Book Review: The Winner’s Kiss

Title: The Winner’s Kiss (The Winner’s Trilogy #3)20443235

Author: Marie Rutkoski

Rating: ★★★★★

Provided Synopsis: War has begun. Arin is in the thick of it with untrustworthy new allies and the empire as his enemy. Though he has convinced himself that he no longer loves Kestrel, Arin hasn’t forgotten her, or how she became exactly the kind of person he has always despised. She cared more for the empire than she did for the lives of innocent people—and certainly more than she did for him.

At least, that’s what he thinks.

In the frozen north, Kestrel is a prisoner in a brutal work camp. As she searches desperately for a way to escape, she wishes Arin could know what she sacrificed for him. She wishes she could make the empire pay for what they’ve done to her.

But no one gets what they want just by wishing.

As the war intensifies, both Kestrel and Arin discover that the world is changing. The East is pitted against the West, and they are caught in between. With so much to lose, can anybody really win?

Review: If you have followed my reviews of The Winner’s Trilogy, or have read the books for yourself, then you will know that the story of Kestrel and Arin is one to bring exquisite joy and agony. Once in a slave and owner relationship, the two of them fall in love, despite being on opposite sides of an impending war between their countries. Their loyalties towards their people and what they thought they stood for are continuously tested, with betrayals occurring in the mind of the greater good, leaving both characters where they are at the opening of The Winner’s Kiss. War is now the only option for the Valorians and the Herrani.

Continuing her magnificent style of writing, Rutkoski weaves a story of politics, war, and romance. Push and pull. Give and take. Choices, that will hopefully improve if the hero and heroine are able to make a better world. Forgiveness also plays a large part in this conclusion, asking questions about its shape and its possibility. Kestrel and Arin must learn more about themselves, for with all that has occurred since they first fell in love they are no longer the same people.

For me, Kestrel and Arin are my favorite romance in YA Fiction. I have always been able to feel connected to them; largely in part to the way they are written. Their feelings towards the situations they must face, and especially towards each other, have always reached off the page to grab a hold of my heart. When characters are so easily able to reach their audience there is no place for the emotion to hide; you will feel it, you will buckle under it, grow frustrated with it, praise it, love it: all because it is so true and raw.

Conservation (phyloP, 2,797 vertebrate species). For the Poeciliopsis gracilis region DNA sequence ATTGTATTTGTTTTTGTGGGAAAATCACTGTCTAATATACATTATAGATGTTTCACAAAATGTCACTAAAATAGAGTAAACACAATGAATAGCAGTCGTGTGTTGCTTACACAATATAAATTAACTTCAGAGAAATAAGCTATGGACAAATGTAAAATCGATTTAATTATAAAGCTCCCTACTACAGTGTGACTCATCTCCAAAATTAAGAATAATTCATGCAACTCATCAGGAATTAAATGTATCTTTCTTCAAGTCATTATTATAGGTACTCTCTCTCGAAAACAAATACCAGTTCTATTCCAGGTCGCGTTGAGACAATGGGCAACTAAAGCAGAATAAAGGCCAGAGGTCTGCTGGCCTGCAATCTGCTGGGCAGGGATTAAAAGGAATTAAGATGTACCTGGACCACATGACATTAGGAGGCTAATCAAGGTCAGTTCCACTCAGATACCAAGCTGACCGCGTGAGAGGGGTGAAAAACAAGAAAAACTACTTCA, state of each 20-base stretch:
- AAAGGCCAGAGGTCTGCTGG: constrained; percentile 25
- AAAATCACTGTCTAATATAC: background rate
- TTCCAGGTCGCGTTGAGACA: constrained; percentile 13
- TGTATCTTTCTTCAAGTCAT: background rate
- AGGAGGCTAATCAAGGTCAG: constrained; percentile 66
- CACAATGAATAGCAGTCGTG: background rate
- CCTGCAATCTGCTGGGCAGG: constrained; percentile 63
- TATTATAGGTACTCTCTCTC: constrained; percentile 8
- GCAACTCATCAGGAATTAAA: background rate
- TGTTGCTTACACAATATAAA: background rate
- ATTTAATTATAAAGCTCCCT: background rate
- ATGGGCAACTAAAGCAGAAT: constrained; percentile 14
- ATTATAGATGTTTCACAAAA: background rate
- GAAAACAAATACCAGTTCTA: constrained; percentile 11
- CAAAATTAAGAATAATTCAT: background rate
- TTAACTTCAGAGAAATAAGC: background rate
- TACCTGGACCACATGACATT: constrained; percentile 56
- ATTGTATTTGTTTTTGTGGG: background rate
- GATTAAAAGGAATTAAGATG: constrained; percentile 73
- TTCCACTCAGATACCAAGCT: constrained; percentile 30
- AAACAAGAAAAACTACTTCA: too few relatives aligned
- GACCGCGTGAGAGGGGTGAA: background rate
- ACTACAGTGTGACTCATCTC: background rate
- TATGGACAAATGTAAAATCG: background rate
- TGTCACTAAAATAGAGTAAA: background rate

In my opinion, this is one of the best series conclusions I have ever come across. I feel so complete inside, while also being so bereft to leave behind two characters that I love so much. Their story, and the story of the Herrani gods, will live on within me hopefully, because I really do not see how it could ever get better than this.


Review: The Winner’s Crime

The Winner’s Crime (The Winner’s Trilogy #2)

Author: Marie Rutkoski

Rating: ★★★★

Provided Synopsis: The engagement of Lady Kestrel to Valoria’s crown prince means one celebration after another. But to Kestrel it means living in a cage of her own making. As the wedding approaches, she aches to tell Arin the truth about her engagement…if she could only trust him. Yet can she even trust herself? For—unknown to Arin—Kestrel is becoming a skilled practitioner of deceit: an anonymous spy passing information to Herran, and close to uncovering a shocking secret.

As Arin enlists dangerous allies in the struggle to keep his country’s freedom, he can’t fight the suspicion that Kestrel knows more than she shows. In the end, it might not be a dagger in the dark that cuts him open, but the truth. And when that happens, Kestrel and Arin learn just how much their crimes will cost them.

Review: I feel as if all reviews of The Winner’s Crime should be delivered with a public service announcement that states: yes, the ending of this book is as brutal as you have been told. The wait for the final installment of the trilogy is going to be difficult.

But if you are like me, and could not wait to read this book despite the anxiety over being presented with another final line to haunt your soul for the next year, then rejoice over the knowledge that this book is good. The Winner’s Curse left Arin and Kestrel at odds with one another; he lost in the glare of her apparent change of heart, and she unable to explain to him why she made her choice. Matters do not get any easier for them as the setting of the story shifts primarily to the capital of Valoria. If anything, the stakes only get higher as she must face impossible choice after impossible choice.